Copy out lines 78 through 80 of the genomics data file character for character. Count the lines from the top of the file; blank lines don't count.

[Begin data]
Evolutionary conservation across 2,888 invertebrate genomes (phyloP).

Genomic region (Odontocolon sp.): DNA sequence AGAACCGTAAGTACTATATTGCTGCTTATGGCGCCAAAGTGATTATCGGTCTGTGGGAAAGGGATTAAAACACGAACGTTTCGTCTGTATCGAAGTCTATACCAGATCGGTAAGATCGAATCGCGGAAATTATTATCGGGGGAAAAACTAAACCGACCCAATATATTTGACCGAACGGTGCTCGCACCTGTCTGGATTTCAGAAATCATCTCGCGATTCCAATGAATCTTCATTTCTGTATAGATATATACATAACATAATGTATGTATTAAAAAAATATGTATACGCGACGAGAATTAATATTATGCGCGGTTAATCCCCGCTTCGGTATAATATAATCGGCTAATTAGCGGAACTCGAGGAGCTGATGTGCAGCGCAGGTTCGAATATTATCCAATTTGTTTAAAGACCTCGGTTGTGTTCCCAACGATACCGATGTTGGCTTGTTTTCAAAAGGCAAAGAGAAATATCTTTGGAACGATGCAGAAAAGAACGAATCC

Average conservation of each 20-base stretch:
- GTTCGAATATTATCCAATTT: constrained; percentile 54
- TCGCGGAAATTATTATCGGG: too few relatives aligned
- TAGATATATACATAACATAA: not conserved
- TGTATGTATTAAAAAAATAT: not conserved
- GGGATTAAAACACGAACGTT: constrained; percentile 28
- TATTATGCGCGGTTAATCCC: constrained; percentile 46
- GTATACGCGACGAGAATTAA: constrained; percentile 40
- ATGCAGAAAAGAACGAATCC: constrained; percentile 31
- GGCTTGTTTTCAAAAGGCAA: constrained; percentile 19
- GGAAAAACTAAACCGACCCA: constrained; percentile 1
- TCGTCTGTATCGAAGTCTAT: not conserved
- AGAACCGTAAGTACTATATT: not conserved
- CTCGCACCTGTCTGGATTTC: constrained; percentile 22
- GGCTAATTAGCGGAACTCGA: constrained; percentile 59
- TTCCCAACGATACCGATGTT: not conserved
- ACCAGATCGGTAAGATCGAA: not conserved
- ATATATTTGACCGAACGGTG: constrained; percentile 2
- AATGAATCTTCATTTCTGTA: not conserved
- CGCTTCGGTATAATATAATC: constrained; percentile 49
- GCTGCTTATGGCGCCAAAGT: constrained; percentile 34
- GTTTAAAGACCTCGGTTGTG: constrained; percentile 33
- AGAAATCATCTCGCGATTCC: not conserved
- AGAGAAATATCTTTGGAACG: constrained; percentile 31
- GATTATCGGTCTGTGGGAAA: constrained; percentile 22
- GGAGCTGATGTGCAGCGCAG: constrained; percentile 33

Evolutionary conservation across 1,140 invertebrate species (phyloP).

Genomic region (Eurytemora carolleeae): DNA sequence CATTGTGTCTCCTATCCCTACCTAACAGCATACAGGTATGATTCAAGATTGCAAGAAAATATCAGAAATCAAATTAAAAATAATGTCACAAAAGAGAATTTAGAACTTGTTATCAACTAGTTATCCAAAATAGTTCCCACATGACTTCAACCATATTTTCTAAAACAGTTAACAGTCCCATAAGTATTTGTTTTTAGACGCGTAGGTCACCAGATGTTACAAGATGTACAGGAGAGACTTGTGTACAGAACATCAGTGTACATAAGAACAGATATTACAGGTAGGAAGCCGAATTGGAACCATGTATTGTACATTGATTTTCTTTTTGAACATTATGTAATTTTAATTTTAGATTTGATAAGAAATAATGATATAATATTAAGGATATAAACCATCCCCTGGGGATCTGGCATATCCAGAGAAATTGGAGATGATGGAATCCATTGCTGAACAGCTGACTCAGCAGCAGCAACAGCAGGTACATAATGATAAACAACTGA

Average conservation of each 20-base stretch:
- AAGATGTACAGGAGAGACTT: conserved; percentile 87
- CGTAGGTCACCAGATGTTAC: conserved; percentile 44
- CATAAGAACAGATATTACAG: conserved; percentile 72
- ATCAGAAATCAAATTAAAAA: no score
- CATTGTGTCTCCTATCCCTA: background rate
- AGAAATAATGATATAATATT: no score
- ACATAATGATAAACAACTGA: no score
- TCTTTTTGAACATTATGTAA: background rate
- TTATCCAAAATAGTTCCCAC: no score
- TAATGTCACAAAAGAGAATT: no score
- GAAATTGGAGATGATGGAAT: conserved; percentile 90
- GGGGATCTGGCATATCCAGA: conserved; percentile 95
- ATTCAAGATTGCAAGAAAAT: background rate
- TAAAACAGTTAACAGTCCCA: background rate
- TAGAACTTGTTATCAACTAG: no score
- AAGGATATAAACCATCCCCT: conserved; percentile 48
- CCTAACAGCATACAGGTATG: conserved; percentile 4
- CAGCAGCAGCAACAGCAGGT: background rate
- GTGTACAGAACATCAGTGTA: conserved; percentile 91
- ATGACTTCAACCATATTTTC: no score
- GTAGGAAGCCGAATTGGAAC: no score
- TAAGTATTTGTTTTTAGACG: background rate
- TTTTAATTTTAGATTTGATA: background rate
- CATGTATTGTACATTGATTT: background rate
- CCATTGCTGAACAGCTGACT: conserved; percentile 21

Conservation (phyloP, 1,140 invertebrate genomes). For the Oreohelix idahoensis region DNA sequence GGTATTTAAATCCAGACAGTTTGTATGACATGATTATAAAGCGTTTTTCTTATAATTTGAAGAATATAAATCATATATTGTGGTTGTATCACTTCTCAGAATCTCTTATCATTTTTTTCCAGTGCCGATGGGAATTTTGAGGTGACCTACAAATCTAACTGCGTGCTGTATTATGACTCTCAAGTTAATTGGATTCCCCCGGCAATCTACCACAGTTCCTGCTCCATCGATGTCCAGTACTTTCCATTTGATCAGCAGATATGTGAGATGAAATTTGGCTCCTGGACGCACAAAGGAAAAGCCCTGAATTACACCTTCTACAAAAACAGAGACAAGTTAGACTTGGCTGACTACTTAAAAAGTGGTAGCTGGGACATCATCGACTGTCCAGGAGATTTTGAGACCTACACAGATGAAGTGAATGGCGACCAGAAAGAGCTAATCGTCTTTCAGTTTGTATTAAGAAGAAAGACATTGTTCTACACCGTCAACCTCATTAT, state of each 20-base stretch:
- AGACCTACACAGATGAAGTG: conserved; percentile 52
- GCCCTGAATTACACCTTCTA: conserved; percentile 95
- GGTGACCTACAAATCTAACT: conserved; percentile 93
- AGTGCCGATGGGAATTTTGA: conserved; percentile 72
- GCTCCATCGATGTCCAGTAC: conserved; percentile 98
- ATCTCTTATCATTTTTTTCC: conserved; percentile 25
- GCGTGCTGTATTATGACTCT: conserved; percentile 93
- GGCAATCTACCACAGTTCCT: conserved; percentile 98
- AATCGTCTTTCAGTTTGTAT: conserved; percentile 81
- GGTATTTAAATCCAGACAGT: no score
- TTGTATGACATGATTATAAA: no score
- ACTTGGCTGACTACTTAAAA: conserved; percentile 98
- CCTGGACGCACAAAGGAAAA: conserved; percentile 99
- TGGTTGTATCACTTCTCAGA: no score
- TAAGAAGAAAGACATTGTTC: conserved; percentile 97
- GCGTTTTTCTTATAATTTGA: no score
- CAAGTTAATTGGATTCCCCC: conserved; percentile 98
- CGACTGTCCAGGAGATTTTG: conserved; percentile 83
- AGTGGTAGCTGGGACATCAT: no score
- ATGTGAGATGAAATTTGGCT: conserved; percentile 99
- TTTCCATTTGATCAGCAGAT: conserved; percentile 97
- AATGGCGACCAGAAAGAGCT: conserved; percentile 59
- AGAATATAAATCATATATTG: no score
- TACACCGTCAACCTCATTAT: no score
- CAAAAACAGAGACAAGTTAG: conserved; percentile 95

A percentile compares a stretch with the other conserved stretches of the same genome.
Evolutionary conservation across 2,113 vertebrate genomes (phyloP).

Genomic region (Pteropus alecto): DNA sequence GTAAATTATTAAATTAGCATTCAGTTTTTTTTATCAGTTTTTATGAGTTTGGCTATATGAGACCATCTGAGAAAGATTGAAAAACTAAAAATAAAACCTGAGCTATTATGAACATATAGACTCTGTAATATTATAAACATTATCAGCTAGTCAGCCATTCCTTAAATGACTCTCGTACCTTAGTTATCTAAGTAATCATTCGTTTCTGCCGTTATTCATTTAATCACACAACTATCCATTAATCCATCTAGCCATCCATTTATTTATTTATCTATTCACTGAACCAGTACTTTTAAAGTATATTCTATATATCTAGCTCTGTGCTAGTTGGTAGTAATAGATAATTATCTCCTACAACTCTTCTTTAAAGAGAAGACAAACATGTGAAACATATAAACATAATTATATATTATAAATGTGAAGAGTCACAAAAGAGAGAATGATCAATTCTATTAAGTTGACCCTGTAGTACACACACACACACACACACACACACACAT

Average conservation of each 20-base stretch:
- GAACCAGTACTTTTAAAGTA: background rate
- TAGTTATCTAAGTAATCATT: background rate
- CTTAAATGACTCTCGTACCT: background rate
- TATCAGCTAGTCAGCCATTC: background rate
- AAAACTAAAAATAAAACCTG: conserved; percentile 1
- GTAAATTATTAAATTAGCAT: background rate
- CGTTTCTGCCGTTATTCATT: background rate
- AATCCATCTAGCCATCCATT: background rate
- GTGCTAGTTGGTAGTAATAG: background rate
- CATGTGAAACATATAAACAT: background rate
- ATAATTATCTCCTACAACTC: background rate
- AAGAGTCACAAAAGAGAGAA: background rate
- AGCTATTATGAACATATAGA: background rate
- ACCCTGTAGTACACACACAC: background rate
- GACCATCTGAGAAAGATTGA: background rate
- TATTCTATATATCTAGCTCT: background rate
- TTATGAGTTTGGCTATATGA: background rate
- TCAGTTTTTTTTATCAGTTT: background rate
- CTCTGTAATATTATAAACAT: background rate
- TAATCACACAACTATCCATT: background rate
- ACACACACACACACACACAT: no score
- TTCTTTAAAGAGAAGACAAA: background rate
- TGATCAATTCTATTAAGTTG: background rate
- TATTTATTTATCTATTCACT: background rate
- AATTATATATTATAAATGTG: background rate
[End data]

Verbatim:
- TTTCCATTTGATCAGCAGAT: conserved; percentile 97
- AATGGCGACCAGAAAGAGCT: conserved; percentile 59
- AGAATATAAATCATATATTG: no score